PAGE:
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Steel Making

Short Method Of Treatment
In the new method, the packed pots are run into the case-har...

Using Illuminating Gas
The choice of a carburizing furnace depends greatly on the fa...

Pyrometers
Armor plate makers sometimes use the copper ball or Siemens' ...

Properties Of Steel
Steels are known by certain tests. Early tests were more or l...

The Packing Department
In Fig. 56 is shown the packing pots where the work is packe...

Heating Of Manganese Steel
Another form of heat-treating furnace is that which is used ...

Connecting Rods
The material used for all connecting rods on the Liberty engi...

Oil-hardening Steel
Heat slowly and uniformly to 1,450 deg.F. and forge thorough...

Bessemer Process
The bessemer process consists of charging molten pig iron int...

Effect Of A Small Amount Of Copper In Medium-carbon Steel
This shows the result of tests by C. R. Hayward and A. B. Joh...

Instructions For Working High-speed Steel
Owing to the wide variations in the composition of high-speed...

Crankshaft
The crankshaft was the most highly stressed part of the entir...

Carbon In Tool Steel
Carbon tool steel, or tool steel as it is commonly called, us...

Manganese
MANGANESE is a metal much like iron. Its chemical symbol is M...

Highly Stressed Parts
The highly stressed parts on the Liberty engine consisted of ...

Composition Of Transmission-gear Steel
If the nickel content of this steel is eliminated, and the pe...

Corrosion
This steel like any other steel when distorted by cold worki...

Carburizing Material
The simplest carburizing substance is charcoal. It is also th...

Case-hardening Treatments For Various Steels
Plain water, salt water and linseed oil are the three most co...

Hardening High-speed Steels
We will now take up the matter of hardening high-speed steels...



Plant For Forging Rifle Barrels






Category: THE FORGING OF STEEL

The forging of rifle barrels in large quantities and heat-treating
them to meet the specifications demanded by some of the foreign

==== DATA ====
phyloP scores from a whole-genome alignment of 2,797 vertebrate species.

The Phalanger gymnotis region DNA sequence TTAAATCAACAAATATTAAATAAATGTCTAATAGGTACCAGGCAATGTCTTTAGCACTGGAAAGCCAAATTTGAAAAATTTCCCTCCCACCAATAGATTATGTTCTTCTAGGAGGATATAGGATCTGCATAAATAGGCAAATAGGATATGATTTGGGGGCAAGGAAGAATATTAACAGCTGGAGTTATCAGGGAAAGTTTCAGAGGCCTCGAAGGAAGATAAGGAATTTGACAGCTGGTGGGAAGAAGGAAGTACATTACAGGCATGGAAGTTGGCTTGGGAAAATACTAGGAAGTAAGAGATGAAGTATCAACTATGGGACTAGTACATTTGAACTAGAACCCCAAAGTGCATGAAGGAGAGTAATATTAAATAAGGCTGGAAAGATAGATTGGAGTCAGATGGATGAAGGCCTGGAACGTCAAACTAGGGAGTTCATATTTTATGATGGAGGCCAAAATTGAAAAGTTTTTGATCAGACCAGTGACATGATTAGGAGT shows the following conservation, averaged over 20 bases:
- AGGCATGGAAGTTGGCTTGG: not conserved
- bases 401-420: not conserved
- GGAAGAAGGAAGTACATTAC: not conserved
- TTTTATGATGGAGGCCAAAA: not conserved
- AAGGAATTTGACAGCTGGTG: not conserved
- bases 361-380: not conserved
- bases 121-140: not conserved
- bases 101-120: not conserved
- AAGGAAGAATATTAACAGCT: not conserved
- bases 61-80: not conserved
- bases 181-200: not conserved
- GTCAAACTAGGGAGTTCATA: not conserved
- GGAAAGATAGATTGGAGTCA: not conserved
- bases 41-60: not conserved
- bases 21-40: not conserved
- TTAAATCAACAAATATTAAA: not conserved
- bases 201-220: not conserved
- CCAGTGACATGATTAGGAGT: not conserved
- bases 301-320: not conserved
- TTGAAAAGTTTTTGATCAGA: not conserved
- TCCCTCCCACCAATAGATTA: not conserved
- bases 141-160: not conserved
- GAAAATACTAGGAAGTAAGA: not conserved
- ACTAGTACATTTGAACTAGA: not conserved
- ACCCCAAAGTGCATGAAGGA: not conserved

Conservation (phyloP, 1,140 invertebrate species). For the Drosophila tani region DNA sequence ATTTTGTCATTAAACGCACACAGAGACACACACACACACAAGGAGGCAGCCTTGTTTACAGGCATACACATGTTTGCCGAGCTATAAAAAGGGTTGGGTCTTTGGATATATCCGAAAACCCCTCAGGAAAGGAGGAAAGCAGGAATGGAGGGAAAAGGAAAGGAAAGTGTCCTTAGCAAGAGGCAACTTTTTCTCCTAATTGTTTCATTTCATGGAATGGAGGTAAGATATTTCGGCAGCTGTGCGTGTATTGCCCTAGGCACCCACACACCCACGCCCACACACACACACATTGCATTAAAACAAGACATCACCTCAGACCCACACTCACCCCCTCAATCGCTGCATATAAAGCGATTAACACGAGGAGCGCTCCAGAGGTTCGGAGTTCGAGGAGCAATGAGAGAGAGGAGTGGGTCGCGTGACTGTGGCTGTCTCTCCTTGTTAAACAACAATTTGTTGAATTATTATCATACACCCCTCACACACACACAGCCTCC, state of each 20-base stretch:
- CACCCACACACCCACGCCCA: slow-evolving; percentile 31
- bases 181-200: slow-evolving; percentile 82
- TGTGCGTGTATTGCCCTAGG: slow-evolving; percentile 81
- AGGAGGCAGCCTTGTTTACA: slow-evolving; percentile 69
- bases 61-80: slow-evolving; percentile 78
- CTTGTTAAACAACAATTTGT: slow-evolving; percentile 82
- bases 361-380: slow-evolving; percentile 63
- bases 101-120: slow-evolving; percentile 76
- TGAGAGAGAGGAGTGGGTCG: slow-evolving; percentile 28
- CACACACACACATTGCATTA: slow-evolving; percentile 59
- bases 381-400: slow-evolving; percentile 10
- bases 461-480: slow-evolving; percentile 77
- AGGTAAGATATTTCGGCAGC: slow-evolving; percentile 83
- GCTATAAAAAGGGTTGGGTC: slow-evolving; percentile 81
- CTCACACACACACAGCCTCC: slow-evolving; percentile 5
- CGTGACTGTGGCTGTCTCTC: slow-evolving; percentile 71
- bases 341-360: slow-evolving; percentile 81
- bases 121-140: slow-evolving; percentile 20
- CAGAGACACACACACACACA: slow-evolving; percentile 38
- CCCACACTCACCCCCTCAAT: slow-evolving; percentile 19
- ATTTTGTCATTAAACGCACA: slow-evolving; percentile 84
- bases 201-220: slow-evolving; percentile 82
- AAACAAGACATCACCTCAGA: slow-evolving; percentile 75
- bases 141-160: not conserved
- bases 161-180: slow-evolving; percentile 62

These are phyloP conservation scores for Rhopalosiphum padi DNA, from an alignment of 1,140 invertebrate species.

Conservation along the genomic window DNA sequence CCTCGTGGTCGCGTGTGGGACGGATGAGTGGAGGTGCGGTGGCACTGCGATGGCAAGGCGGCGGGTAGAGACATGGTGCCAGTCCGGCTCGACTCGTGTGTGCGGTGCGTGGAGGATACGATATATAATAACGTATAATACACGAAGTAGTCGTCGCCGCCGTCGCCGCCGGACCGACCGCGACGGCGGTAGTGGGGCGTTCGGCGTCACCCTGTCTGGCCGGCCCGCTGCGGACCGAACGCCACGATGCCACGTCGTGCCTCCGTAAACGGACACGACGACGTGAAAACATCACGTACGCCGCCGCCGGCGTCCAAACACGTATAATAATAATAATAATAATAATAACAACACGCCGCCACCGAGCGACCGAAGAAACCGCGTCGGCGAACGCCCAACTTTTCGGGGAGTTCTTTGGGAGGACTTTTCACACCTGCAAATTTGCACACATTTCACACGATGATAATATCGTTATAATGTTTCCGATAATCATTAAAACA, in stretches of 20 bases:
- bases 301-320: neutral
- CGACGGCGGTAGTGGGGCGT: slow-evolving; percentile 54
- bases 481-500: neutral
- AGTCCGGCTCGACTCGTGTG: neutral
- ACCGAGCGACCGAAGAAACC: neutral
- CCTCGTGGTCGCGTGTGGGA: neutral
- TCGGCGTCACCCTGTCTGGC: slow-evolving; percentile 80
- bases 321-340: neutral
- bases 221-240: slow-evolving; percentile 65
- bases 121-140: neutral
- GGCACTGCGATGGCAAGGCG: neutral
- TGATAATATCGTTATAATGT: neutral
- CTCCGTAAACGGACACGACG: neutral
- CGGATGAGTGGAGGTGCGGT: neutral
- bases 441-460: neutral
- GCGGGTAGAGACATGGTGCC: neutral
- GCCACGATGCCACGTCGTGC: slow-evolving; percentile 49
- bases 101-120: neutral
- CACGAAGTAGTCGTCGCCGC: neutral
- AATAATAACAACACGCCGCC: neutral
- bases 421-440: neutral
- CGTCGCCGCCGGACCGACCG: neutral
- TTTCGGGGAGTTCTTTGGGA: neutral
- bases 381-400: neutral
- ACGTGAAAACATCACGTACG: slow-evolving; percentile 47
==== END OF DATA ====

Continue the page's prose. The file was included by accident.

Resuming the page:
governments led Wheelock, Lovejoy & Company to establish a complete
plant for this purpose in connection with their warehouse in Cambridge,
Mass. This plant, designed and constructed by their chief engineer,
K. A. Juthe, had many interesting features. Many features of this
plant can be modified for other classes of work.




The stock, which came in bars of mill length, was cut off so as to
make a barrel with the proper allowances for trimming (Fig. 21).
They then pass to the forging or upsetting press in the adjoining
room. This press, which is shown in more detail in Fig. 22, handled
the barrels from all the heating furnaces shown. The men changed
work at frequent intervals, to avoid excessive fatigue.



Then the barrels were reheated in the continuous furnace, shown
in Fig. 23, and straightened before being tested.

The barrels were next tested for straightness. After the heat-treating,
the ends are ground, a spot ground on the enlarged end and each
barrel tested on a Brinell machine. The pressure used is 3,000 kg.,
or 6,614 lb., on a 10-millimeter ball, which is standard. Hardness
of 240 was desired.

The heat-treating of the rifle blanks covered four separate operations:
(1) Heating and soaking the steel above the critical temperature
and quenching in oil to harden the steel through to the center;
(2) reheating for drawing of temper for the purpose of meeting the
physical specifications; (3) reheating to meet the machine ability
test for production purposes; and (4) reheating to straighten the
blanks while hot.

A short explanation of the necessity for the many heats may be
interesting. For the first heat, the blanks were slowly brought
to the required heat, which is about 150 deg.F. above the critical
temperature. They are then soaked at a high heat for about 1 hr.
before quenching. The purpose of this treatment is to eliminate
any rolling or heat stresses that might be in the bars from mill
operations; also to insure a thorough even heat through a cross-section
of the steel. This heat also causes blanks with seams or slight
flaws to open up in quenching, making detection of defective blanks
very easy.

The quenching oil was kept at a constant temperature of 100 deg.F.,
to avoid subjecting the steel to shocks, thereby causing surface
cracks. The drawing of temper was the most critical operation and
was kept within a 10 deg. fluctuation. The degree of heat necessary
depends entirely on the analysis of the steel, there being a certain
variation in the different heats of steel as received from the mill.





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Previous: Chrome-nickel Steel



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